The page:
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CIOs in Europe Say BYOD Is Stalling

Is Europe’s vanishing Bring Your Own Device trend a sign of things to come for BYOD in the US? According to Tom Kaneshige, it depends on who you ask. In a blog for CIO, Kaneshige offers several statistics from the intelligence firm IDC. The figures show that, contrary to initial predictions, European employees are no longer interested in BYOD. 

The Demise of BYOD?

Forty-one percent of European companies have no BYOD strategy and do not plan to implement one. If the IDC conclusion gives one a reason to pause, then consider a separate survey, one that shows a similar anti-BYOD trend developing in the US. Kaneshige qualifies the notion of failing US BYOD by citing the existence of multiple studies that suggest otherwise:

To be fair, many U.S. surveys also show BYOD adoption going like gangbusters. Spiceworks, a network for IT professionals, released results from a survey of more than 1,100 tech pros showing that 68 percent of organizations support BYOD today. Among them, 60 percent support personal smartphones, 51 percent support tablets, and 38 percent support laptops.

It is possible that there are cultural forces at work to explain the difference in BYOD usage. John Delaney of IDC says that European employees often expect companies to pay for devices, an assumption less tenable for their US counterparts.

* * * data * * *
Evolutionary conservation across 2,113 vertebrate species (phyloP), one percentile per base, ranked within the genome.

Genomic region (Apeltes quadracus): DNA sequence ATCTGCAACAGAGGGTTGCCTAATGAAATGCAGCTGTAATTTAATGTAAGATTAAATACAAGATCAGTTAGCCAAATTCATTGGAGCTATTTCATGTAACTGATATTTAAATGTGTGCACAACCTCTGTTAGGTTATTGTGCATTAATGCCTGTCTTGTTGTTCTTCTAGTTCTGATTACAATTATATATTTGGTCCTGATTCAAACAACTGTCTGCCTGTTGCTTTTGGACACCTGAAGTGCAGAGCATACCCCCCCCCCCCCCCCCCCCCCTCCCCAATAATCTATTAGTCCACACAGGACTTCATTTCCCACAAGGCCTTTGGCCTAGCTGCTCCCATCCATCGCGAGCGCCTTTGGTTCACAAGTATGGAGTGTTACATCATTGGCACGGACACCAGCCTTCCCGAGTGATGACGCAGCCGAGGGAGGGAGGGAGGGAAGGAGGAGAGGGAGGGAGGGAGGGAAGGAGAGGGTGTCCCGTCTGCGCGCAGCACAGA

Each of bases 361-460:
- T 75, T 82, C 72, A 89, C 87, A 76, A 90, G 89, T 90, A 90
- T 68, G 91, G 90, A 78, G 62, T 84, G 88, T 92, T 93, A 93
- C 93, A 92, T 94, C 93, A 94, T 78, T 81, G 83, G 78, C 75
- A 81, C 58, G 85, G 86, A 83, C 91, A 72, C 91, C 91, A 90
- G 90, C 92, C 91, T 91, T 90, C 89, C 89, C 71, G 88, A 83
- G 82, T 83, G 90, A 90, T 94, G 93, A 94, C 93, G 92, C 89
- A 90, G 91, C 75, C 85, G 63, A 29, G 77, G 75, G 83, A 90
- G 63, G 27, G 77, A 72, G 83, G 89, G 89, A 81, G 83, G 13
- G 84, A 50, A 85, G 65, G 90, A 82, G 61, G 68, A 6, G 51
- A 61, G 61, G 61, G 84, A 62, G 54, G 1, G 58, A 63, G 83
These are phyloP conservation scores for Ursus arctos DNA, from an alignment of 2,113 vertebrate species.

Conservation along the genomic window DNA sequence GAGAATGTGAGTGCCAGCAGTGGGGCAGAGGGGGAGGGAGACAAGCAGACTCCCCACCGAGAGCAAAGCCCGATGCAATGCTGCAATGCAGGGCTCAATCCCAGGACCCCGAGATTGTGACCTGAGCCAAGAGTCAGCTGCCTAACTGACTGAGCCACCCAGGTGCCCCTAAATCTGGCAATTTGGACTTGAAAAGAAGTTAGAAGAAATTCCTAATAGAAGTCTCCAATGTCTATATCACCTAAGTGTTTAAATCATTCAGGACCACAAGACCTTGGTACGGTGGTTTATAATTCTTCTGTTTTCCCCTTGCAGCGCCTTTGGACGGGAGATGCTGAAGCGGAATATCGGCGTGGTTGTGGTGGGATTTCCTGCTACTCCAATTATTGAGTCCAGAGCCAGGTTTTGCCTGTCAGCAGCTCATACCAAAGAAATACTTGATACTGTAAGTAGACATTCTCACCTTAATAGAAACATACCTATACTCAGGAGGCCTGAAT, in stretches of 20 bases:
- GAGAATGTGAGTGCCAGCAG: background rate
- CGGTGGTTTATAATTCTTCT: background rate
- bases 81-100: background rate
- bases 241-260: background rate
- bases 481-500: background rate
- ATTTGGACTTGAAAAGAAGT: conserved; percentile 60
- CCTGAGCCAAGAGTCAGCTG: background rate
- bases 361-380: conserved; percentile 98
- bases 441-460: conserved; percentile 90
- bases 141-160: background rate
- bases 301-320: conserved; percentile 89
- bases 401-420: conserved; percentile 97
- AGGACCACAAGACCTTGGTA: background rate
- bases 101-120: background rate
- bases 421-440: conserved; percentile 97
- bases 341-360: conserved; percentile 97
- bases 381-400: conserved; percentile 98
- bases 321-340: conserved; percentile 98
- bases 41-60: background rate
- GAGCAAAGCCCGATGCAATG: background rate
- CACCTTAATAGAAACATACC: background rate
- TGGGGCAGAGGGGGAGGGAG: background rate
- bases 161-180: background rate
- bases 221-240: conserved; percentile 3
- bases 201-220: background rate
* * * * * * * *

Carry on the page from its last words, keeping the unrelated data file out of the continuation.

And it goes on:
But there are reasons to believe that BYOD in the US will decline. Kaneshige cites the recent IBM-Apple partnership, which will bring the integration of iOS devices into the enterprise. Additionally, the arrival of the Choose Your Own Device (CYOD) option threatens to derail the BYOD phenomenon. With companies sponsoring the use of these devices, workers will have less incentive to bring their own. 

Read the entire post at: http://www.cio.com/article/2457446/byod/cios-in-europe-say-byod-is-stalling.html

About Eric Anderson

Eric Anderson is a staff writer for CAI's Accelerating IT Success. He is an intern at Computer Aid Inc., pursuing his master's degree in communications at Penn State University.

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